When I read Adam Simpson’s post on Homework, I felt like he had said all there was to say on the subject.

Nina MK, Ph.D.
When I read Adam Simpson’s post on Homework, I felt like he had said all there was to say on the subject. It is extremely gratifying to see that somebody else has thoughts and ideas similar to your own!
Our short Siberian summer is the season for real live communication, it is warm, and we can move around freely; lots of my colleagues and former students come to visit. Being inveterate chatterboxes, we talk about everything, including the ever-present problems in our professional life. My own children, who used to be my students, ask about my TE posts.

Rather to my surprise, they regurgitate what I taught them. I re-read the questions that Paul Braddock posted for this topic, and re-arrange their order a little. Gradually, all those external stimuli coalesce, and ideas start to flow into my head.

• To Be Or Not to Be? To give homework or not to give homework? I would say this is the central question. For years, while teaching at the university, I was routinely reprimanded by the authorities for NOT giving any homework to my students. I presented the same arguments in favour of my position. One, I taught translation to senior students, who had already passed their state exam in English and received top marks. Two, four hours a week was ample for fulfilling the whole curriculum in the classroom. Three, I trained them to take some notes, and to always know where we were so to speak: I had only to tell them, say, “We are reviewing the articles today”, and they would open up the relevant pages in their notebooks. I kept the most persuasive argument to myself though. In my country, the working week for students is six days including Saturday; they have an enormous amount of classes, and an equally huge homework load. I saw no reason to add to their overload.

• Homework – how much or how little? There are clear-cut medical recommendations on the amount of homework in my country: it should not be more than 15% of that done in the classroom. For instance, if we have done seven or eight exercises at a lesson, homework should be only one exercise aimed at consolidation and revision of a theme. This seems sensible, and it provides a good answer to the question, From what age should learners be given homework? Any age, provided we observe the recommendations and are sure that the tasks we assign are doable.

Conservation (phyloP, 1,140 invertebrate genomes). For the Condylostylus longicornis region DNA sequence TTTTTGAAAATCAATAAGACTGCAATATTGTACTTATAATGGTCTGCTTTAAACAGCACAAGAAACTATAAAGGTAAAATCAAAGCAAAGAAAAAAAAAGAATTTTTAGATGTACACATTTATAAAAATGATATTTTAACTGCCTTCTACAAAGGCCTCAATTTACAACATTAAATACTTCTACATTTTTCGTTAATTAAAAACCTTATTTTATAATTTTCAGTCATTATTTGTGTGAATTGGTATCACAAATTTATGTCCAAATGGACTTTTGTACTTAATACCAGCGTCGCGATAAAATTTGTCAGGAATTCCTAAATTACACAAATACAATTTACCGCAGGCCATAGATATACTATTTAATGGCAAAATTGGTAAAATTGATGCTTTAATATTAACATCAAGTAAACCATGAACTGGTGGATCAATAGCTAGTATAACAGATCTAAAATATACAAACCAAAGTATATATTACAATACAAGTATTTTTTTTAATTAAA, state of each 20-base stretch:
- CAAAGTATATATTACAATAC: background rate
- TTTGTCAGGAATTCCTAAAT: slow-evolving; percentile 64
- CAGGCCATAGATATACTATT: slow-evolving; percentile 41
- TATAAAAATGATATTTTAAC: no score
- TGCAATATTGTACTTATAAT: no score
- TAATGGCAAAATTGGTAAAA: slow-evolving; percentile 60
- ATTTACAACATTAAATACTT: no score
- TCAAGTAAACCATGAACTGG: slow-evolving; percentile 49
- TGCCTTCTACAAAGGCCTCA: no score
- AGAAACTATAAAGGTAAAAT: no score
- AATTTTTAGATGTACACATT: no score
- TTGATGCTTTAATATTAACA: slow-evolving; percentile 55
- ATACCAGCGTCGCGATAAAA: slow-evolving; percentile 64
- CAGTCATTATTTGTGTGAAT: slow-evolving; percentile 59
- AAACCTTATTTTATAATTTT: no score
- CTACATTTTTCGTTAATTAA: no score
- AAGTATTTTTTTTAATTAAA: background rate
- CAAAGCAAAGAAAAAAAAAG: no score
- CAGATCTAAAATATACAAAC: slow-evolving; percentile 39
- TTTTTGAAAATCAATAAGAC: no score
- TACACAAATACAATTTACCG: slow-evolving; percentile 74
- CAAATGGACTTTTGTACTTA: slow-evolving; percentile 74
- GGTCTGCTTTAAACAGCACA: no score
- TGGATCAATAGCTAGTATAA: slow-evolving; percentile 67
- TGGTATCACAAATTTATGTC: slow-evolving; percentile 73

• Naturally life differs from any ideal “norms”. I have met many teachers who would tell their pupils of any age “to finish up at home”, and the number of problems to solve could be ten. Multiply this by the number of subjects in the final year of school, about twenty, and it becomes clear at once why seniors almost never do any homework. I always checked the school time-table to see how big or how relatively small the workload for my students was in all their subjects, and allotted my own tasks accordingly, if at all. With seniors, we habitually discussed which day of the week was good for a revision or a current test. Once we eliminated unnecessary stress, we could come up with various solutions for any situation.

• How can we make it creative? Aye, there’s the rub. Let me divide the answer into two parts.

• Part 1: The Slings and Arrows, or How Not to Do It. As a university student in Moscow, I had an amazing teacher of German. She would give us a list of 50 words at every lesson, to learn by heart and to write a dictation next time. Needless to say, the words we had learned last week disappeared from our memory by the beginning of next week. We also had to memorize a lot of grammar rules, and rattle them off at regular oral tests. When my father came to Moscow on a business trip and we met, I complained to him that this was no way to learn a language, and what could I do? He gave me a book in German and a dictionary, and told me I could read it by myself, writing out every unfamiliar word. He also bought some audios for me. At first, I used to bemoan my self-imposed homework. Then by page 10, I discovered that I began to understand some sentences; by page fifty, I was more or less reading. The fact that, for example, that the articles had gender, singular and plural forms, and declensions as per grammatical cases, became firmly established in my memory. I believe I learned even then a few things about homework, and how NOT to assign it.

• Part 2. There are things in heaven and earth. EFL/ESL teaching differs from any other subject. Children study literature, science, mathematics in their own language. Once they step into our EL classroom, they find themselves in a different world. They need to learn a new alphabet, train their hearing to distinguish new sounds, and absorb a great number of new words. All or most of the realia they come across even in their textbooks, not to mention literature, may also be completely alien to them. Teaching them to see our lessons as a window into the world, helping them realize that when we suggest they read a book in summer we do not mean homework, but rather show them how to enlarge their own knowledge, how to widen their horizons, is a great task for any EL teacher. If after a long summer break our students rush into our classroom eager to share their impressions of a book, a film, a song or a trip in which they had to speak English, we have arrived. All we need to do is support that interest. If they come in empty, or if it is our first meeting with a new batch of students, we can only continue what we have been doing.

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